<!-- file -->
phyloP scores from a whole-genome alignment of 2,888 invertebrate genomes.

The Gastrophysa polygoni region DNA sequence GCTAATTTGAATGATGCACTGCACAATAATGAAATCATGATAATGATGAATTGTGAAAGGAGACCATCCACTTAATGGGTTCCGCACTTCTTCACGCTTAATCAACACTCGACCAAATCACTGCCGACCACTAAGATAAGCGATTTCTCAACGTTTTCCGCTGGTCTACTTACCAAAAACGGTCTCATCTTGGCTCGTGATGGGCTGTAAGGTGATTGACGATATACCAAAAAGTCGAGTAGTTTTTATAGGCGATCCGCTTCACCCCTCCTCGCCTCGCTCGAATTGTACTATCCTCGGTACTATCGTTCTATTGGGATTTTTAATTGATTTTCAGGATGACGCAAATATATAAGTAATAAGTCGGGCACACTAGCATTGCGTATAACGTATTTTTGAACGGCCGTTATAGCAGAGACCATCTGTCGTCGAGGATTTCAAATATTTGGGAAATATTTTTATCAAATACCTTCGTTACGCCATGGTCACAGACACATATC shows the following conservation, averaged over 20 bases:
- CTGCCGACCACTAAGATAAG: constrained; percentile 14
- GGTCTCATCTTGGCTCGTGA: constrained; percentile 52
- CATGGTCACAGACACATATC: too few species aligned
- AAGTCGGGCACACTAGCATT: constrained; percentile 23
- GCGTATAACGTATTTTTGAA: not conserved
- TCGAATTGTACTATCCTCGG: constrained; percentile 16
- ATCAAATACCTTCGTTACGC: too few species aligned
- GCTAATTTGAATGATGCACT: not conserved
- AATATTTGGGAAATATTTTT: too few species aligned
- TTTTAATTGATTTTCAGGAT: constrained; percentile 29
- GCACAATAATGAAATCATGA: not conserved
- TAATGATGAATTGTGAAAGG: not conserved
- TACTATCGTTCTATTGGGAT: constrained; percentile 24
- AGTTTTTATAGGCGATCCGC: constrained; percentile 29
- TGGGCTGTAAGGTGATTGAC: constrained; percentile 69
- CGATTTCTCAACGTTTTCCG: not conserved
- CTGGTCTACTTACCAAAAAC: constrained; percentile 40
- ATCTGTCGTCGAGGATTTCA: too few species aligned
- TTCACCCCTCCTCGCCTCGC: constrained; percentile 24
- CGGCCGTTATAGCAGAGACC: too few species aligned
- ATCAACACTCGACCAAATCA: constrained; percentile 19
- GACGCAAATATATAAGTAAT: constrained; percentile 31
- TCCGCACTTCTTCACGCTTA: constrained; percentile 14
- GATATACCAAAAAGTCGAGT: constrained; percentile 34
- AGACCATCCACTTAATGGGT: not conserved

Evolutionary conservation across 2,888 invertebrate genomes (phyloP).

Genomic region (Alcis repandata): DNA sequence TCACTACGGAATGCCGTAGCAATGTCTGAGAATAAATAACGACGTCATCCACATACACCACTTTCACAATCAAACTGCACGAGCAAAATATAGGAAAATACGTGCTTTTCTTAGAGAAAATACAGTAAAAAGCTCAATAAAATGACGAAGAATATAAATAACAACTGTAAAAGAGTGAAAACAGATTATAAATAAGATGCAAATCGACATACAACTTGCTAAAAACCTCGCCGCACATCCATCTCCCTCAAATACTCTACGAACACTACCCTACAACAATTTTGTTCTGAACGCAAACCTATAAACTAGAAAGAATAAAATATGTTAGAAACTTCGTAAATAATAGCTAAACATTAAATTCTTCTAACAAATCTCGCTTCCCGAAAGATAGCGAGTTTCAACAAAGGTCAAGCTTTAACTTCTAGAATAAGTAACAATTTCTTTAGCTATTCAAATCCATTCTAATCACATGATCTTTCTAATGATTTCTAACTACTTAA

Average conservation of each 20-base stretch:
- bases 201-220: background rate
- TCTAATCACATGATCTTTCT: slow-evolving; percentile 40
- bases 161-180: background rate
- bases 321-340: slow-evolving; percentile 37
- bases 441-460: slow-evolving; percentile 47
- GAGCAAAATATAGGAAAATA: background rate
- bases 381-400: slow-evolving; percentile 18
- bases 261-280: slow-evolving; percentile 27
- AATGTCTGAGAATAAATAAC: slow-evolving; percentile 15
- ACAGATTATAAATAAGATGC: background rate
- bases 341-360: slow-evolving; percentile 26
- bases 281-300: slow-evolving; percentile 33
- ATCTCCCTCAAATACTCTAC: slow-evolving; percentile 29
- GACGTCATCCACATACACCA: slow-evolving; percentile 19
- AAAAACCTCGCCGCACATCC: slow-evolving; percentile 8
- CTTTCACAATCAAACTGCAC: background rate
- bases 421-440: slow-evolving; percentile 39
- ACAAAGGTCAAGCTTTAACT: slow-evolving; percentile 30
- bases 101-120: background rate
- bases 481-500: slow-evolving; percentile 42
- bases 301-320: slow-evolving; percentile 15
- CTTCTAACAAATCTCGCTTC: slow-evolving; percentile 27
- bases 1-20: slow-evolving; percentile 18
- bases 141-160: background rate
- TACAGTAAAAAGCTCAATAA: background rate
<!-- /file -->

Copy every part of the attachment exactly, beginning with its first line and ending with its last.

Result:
phyloP scores from a whole-genome alignment of 2,888 invertebrate genomes.

The Gastrophysa polygoni region DNA sequence GCTAATTTGAATGATGCACTGCACAATAATGAAATCATGATAATGATGAATTGTGAAAGGAGACCATCCACTTAATGGGTTCCGCACTTCTTCACGCTTAATCAACACTCGACCAAATCACTGCCGACCACTAAGATAAGCGATTTCTCAACGTTTTCCGCTGGTCTACTTACCAAAAACGGTCTCATCTTGGCTCGTGATGGGCTGTAAGGTGATTGACGATATACCAAAAAGTCGAGTAGTTTTTATAGGCGATCCGCTTCACCCCTCCTCGCCTCGCTCGAATTGTACTATCCTCGGTACTATCGTTCTATTGGGATTTTTAATTGATTTTCAGGATGACGCAAATATATAAGTAATAAGTCGGGCACACTAGCATTGCGTATAACGTATTTTTGAACGGCCGTTATAGCAGAGACCATCTGTCGTCGAGGATTTCAAATATTTGGGAAATATTTTTATCAAATACCTTCGTTACGCCATGGTCACAGACACATATC shows the following conservation, averaged over 20 bases:
- CTGCCGACCACTAAGATAAG: constrained; percentile 14
- GGTCTCATCTTGGCTCGTGA: constrained; percentile 52
- CATGGTCACAGACACATATC: too few species aligned
- AAGTCGGGCACACTAGCATT: constrained; percentile 23
- GCGTATAACGTATTTTTGAA: not conserved
- TCGAATTGTACTATCCTCGG: constrained; percentile 16
- ATCAAATACCTTCGTTACGC: too few species aligned
- GCTAATTTGAATGATGCACT: not conserved
- AATATTTGGGAAATATTTTT: too few species aligned
- TTTTAATTGATTTTCAGGAT: constrained; percentile 29
- GCACAATAATGAAATCATGA: not conserved
- TAATGATGAATTGTGAAAGG: not conserved
- TACTATCGTTCTATTGGGAT: constrained; percentile 24
- AGTTTTTATAGGCGATCCGC: constrained; percentile 29
- TGGGCTGTAAGGTGATTGAC: constrained; percentile 69
- CGATTTCTCAACGTTTTCCG: not conserved
- CTGGTCTACTTACCAAAAAC: constrained; percentile 40
- ATCTGTCGTCGAGGATTTCA: too few species aligned
- TTCACCCCTCCTCGCCTCGC: constrained; percentile 24
- CGGCCGTTATAGCAGAGACC: too few species aligned
- ATCAACACTCGACCAAATCA: constrained; percentile 19
- GACGCAAATATATAAGTAAT: constrained; percentile 31
- TCCGCACTTCTTCACGCTTA: constrained; percentile 14
- GATATACCAAAAAGTCGAGT: constrained; percentile 34
- AGACCATCCACTTAATGGGT: not conserved

Evolutionary conservation across 2,888 invertebrate genomes (phyloP).

Genomic region (Alcis repandata): DNA sequence TCACTACGGAATGCCGTAGCAATGTCTGAGAATAAATAACGACGTCATCCACATACACCACTTTCACAATCAAACTGCACGAGCAAAATATAGGAAAATACGTGCTTTTCTTAGAGAAAATACAGTAAAAAGCTCAATAAAATGACGAAGAATATAAATAACAACTGTAAAAGAGTGAAAACAGATTATAAATAAGATGCAAATCGACATACAACTTGCTAAAAACCTCGCCGCACATCCATCTCCCTCAAATACTCTACGAACACTACCCTACAACAATTTTGTTCTGAACGCAAACCTATAAACTAGAAAGAATAAAATATGTTAGAAACTTCGTAAATAATAGCTAAACATTAAATTCTTCTAACAAATCTCGCTTCCCGAAAGATAGCGAGTTTCAACAAAGGTCAAGCTTTAACTTCTAGAATAAGTAACAATTTCTTTAGCTATTCAAATCCATTCTAATCACATGATCTTTCTAATGATTTCTAACTACTTAA

Average conservation of each 20-base stretch:
- bases 201-220: background rate
- TCTAATCACATGATCTTTCT: slow-evolving; percentile 40
- bases 161-180: background rate
- bases 321-340: slow-evolving; percentile 37
- bases 441-460: slow-evolving; percentile 47
- GAGCAAAATATAGGAAAATA: background rate
- bases 381-400: slow-evolving; percentile 18
- bases 261-280: slow-evolving; percentile 27
- AATGTCTGAGAATAAATAAC: slow-evolving; percentile 15
- ACAGATTATAAATAAGATGC: background rate
- bases 341-360: slow-evolving; percentile 26
- bases 281-300: slow-evolving; percentile 33
- ATCTCCCTCAAATACTCTAC: slow-evolving; percentile 29
- GACGTCATCCACATACACCA: slow-evolving; percentile 19
- AAAAACCTCGCCGCACATCC: slow-evolving; percentile 8
- CTTTCACAATCAAACTGCAC: background rate
- bases 421-440: slow-evolving; percentile 39
- ACAAAGGTCAAGCTTTAACT: slow-evolving; percentile 30
- bases 101-120: background rate
- bases 481-500: slow-evolving; percentile 42
- bases 301-320: slow-evolving; percentile 15
- CTTCTAACAAATCTCGCTTC: slow-evolving; percentile 27
- bases 1-20: slow-evolving; percentile 18
- bases 141-160: background rate
- TACAGTAAAAAGCTCAATAA: background rate